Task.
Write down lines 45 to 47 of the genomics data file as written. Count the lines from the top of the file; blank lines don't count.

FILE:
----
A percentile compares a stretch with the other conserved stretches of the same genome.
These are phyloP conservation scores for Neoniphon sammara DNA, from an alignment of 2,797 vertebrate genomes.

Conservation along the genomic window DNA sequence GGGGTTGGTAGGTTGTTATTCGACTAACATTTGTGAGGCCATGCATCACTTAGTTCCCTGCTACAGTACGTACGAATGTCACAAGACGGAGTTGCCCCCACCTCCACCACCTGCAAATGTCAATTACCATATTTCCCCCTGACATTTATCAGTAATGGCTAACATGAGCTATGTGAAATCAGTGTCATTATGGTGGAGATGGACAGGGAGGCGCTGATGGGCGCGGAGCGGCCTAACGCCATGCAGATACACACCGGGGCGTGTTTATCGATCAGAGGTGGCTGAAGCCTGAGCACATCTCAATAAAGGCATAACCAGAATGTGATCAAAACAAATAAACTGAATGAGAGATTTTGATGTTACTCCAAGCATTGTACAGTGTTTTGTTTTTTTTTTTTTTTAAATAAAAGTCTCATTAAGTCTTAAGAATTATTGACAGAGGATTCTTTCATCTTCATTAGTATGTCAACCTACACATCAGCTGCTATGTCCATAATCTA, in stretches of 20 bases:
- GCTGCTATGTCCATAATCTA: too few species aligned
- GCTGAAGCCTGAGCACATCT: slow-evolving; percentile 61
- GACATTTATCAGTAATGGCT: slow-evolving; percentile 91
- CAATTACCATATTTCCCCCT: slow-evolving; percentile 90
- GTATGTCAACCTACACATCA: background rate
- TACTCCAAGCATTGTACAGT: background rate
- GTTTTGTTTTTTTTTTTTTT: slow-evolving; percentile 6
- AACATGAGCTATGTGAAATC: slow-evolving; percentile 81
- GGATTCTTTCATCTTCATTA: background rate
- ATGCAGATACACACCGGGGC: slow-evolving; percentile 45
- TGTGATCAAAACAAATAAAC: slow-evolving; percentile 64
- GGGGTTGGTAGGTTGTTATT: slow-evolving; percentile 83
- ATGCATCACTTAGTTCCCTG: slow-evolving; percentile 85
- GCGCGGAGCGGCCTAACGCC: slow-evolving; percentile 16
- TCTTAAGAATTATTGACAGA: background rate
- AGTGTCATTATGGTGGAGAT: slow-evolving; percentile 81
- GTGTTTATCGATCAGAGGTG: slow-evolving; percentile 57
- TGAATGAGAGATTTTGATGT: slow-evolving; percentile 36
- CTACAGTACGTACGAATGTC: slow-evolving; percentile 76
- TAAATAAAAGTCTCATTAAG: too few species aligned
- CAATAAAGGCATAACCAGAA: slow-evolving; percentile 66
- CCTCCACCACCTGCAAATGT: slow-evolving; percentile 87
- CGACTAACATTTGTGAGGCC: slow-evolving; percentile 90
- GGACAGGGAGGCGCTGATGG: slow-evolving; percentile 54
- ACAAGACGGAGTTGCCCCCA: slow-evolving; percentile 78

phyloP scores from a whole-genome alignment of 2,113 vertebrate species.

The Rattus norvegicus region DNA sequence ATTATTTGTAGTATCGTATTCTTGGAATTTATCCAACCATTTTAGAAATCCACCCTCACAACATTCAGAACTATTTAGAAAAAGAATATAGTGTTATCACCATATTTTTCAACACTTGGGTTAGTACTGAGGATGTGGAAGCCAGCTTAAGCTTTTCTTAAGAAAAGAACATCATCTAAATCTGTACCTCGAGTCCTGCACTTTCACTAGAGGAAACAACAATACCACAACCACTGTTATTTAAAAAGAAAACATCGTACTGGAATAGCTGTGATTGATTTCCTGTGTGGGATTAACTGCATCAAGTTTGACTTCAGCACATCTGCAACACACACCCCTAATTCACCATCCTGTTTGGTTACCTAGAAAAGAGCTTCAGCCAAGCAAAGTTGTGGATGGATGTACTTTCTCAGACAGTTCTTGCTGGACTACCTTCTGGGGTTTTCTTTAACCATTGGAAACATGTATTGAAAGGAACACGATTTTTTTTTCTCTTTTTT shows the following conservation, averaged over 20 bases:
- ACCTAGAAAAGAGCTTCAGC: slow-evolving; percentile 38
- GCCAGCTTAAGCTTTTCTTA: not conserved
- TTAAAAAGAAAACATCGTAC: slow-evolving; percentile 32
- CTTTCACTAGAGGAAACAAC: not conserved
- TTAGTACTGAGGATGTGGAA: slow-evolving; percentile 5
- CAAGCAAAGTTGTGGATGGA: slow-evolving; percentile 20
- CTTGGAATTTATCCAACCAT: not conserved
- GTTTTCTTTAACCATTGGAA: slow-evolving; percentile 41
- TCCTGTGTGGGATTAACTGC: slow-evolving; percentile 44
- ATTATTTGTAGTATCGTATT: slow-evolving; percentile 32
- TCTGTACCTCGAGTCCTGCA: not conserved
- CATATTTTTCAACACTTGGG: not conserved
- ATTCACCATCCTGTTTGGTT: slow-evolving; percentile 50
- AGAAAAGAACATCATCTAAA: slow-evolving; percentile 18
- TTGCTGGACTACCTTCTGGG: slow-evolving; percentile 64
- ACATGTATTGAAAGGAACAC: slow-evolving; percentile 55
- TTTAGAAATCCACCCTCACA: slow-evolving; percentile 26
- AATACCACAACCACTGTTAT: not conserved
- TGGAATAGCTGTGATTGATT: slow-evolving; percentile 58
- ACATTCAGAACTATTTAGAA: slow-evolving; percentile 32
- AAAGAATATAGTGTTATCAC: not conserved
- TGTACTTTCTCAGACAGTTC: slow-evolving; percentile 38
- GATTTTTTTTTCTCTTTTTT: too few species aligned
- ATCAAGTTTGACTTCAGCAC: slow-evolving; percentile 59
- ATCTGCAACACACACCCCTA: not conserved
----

- TTGCTGGACTACCTTCTGGG: slow-evolving; percentile 64
- ACATGTATTGAAAGGAACAC: slow-evolving; percentile 55
- TTTAGAAATCCACCCTCACA: slow-evolving; percentile 26